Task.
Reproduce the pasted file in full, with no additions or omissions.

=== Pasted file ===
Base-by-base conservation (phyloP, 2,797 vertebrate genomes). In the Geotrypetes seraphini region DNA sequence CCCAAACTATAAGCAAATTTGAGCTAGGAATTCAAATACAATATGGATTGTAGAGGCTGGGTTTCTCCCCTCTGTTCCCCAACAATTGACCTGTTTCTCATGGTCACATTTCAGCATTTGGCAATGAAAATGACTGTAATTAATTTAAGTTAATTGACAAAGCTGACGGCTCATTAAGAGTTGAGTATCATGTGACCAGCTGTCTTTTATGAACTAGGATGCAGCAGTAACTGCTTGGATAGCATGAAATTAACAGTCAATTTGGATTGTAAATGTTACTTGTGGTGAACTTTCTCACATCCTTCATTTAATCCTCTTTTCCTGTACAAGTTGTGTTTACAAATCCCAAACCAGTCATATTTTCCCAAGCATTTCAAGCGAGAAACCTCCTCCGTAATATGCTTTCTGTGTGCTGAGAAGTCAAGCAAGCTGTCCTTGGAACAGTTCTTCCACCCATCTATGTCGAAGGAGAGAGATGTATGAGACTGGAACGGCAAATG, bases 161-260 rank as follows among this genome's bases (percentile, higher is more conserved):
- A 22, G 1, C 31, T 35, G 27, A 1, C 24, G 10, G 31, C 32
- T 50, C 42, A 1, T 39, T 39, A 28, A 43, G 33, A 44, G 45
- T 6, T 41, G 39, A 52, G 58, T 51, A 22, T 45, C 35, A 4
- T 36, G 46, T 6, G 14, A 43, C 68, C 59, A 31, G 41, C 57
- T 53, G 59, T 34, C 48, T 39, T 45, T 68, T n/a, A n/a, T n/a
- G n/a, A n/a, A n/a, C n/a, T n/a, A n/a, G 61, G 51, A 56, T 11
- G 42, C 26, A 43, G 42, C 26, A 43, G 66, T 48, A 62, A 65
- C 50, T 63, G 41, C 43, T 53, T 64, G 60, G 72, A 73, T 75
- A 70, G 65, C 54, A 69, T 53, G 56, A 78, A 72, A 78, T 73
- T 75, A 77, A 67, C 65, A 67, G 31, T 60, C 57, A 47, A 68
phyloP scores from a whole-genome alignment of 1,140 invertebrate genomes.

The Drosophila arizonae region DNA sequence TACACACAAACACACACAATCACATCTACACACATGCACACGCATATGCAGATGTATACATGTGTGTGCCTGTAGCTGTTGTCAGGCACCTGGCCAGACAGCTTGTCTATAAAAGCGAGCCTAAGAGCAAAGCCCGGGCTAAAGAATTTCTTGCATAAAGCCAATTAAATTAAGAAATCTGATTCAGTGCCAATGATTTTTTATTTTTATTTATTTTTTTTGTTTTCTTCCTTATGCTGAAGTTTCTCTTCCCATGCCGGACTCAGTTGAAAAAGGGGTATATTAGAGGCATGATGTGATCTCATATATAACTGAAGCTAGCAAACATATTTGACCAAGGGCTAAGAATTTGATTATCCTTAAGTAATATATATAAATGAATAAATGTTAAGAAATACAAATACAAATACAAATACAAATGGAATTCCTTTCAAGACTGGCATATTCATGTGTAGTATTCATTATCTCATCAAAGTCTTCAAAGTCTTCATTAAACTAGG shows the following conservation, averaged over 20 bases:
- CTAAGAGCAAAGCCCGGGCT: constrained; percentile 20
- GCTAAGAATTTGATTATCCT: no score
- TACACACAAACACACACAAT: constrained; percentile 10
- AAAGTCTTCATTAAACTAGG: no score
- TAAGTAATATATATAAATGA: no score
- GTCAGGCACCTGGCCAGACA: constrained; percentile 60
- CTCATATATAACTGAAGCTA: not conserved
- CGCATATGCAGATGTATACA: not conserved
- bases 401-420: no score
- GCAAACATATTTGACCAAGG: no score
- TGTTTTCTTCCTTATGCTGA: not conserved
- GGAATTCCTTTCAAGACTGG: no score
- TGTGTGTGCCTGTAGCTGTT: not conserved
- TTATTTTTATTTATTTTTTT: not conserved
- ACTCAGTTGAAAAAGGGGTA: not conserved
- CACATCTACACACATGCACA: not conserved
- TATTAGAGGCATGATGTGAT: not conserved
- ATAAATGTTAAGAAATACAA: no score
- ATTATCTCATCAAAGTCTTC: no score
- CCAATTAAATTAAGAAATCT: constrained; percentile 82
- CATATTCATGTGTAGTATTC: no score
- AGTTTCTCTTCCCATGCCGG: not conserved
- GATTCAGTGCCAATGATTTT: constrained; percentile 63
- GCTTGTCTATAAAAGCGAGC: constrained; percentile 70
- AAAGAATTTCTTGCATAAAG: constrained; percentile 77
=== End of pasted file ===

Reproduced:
Base-by-base conservation (phyloP, 2,797 vertebrate genomes). In the Geotrypetes seraphini region DNA sequence CCCAAACTATAAGCAAATTTGAGCTAGGAATTCAAATACAATATGGATTGTAGAGGCTGGGTTTCTCCCCTCTGTTCCCCAACAATTGACCTGTTTCTCATGGTCACATTTCAGCATTTGGCAATGAAAATGACTGTAATTAATTTAAGTTAATTGACAAAGCTGACGGCTCATTAAGAGTTGAGTATCATGTGACCAGCTGTCTTTTATGAACTAGGATGCAGCAGTAACTGCTTGGATAGCATGAAATTAACAGTCAATTTGGATTGTAAATGTTACTTGTGGTGAACTTTCTCACATCCTTCATTTAATCCTCTTTTCCTGTACAAGTTGTGTTTACAAATCCCAAACCAGTCATATTTTCCCAAGCATTTCAAGCGAGAAACCTCCTCCGTAATATGCTTTCTGTGTGCTGAGAAGTCAAGCAAGCTGTCCTTGGAACAGTTCTTCCACCCATCTATGTCGAAGGAGAGAGATGTATGAGACTGGAACGGCAAATG, bases 161-260 rank as follows among this genome's bases (percentile, higher is more conserved):
- A 22, G 1, C 31, T 35, G 27, A 1, C 24, G 10, G 31, C 32
- T 50, C 42, A 1, T 39, T 39, A 28, A 43, G 33, A 44, G 45
- T 6, T 41, G 39, A 52, G 58, T 51, A 22, T 45, C 35, A 4
- T 36, G 46, T 6, G 14, A 43, C 68, C 59, A 31, G 41, C 57
- T 53, G 59, T 34, C 48, T 39, T 45, T 68, T n/a, A n/a, T n/a
- G n/a, A n/a, A n/a, C n/a, T n/a, A n/a, G 61, G 51, A 56, T 11
- G 42, C 26, A 43, G 42, C 26, A 43, G 66, T 48, A 62, A 65
- C 50, T 63, G 41, C 43, T 53, T 64, G 60, G 72, A 73, T 75
- A 70, G 65, C 54, A 69, T 53, G 56, A 78, A 72, A 78, T 73
- T 75, A 77, A 67, C 65, A 67, G 31, T 60, C 57, A 47, A 68
phyloP scores from a whole-genome alignment of 1,140 invertebrate genomes.

The Drosophila arizonae region DNA sequence TACACACAAACACACACAATCACATCTACACACATGCACACGCATATGCAGATGTATACATGTGTGTGCCTGTAGCTGTTGTCAGGCACCTGGCCAGACAGCTTGTCTATAAAAGCGAGCCTAAGAGCAAAGCCCGGGCTAAAGAATTTCTTGCATAAAGCCAATTAAATTAAGAAATCTGATTCAGTGCCAATGATTTTTTATTTTTATTTATTTTTTTTGTTTTCTTCCTTATGCTGAAGTTTCTCTTCCCATGCCGGACTCAGTTGAAAAAGGGGTATATTAGAGGCATGATGTGATCTCATATATAACTGAAGCTAGCAAACATATTTGACCAAGGGCTAAGAATTTGATTATCCTTAAGTAATATATATAAATGAATAAATGTTAAGAAATACAAATACAAATACAAATACAAATGGAATTCCTTTCAAGACTGGCATATTCATGTGTAGTATTCATTATCTCATCAAAGTCTTCAAAGTCTTCATTAAACTAGG shows the following conservation, averaged over 20 bases:
- CTAAGAGCAAAGCCCGGGCT: constrained; percentile 20
- GCTAAGAATTTGATTATCCT: no score
- TACACACAAACACACACAAT: constrained; percentile 10
- AAAGTCTTCATTAAACTAGG: no score
- TAAGTAATATATATAAATGA: no score
- GTCAGGCACCTGGCCAGACA: constrained; percentile 60
- CTCATATATAACTGAAGCTA: not conserved
- CGCATATGCAGATGTATACA: not conserved
- bases 401-420: no score
- GCAAACATATTTGACCAAGG: no score
- TGTTTTCTTCCTTATGCTGA: not conserved
- GGAATTCCTTTCAAGACTGG: no score
- TGTGTGTGCCTGTAGCTGTT: not conserved
- TTATTTTTATTTATTTTTTT: not conserved
- ACTCAGTTGAAAAAGGGGTA: not conserved
- CACATCTACACACATGCACA: not conserved
- TATTAGAGGCATGATGTGAT: not conserved
- ATAAATGTTAAGAAATACAA: no score
- ATTATCTCATCAAAGTCTTC: no score
- CCAATTAAATTAAGAAATCT: constrained; percentile 82
- CATATTCATGTGTAGTATTC: no score
- AGTTTCTCTTCCCATGCCGG: not conserved
- GATTCAGTGCCAATGATTTT: constrained; percentile 63
- GCTTGTCTATAAAAGCGAGC: constrained; percentile 70
- AAAGAATTTCTTGCATAAAG: constrained; percentile 77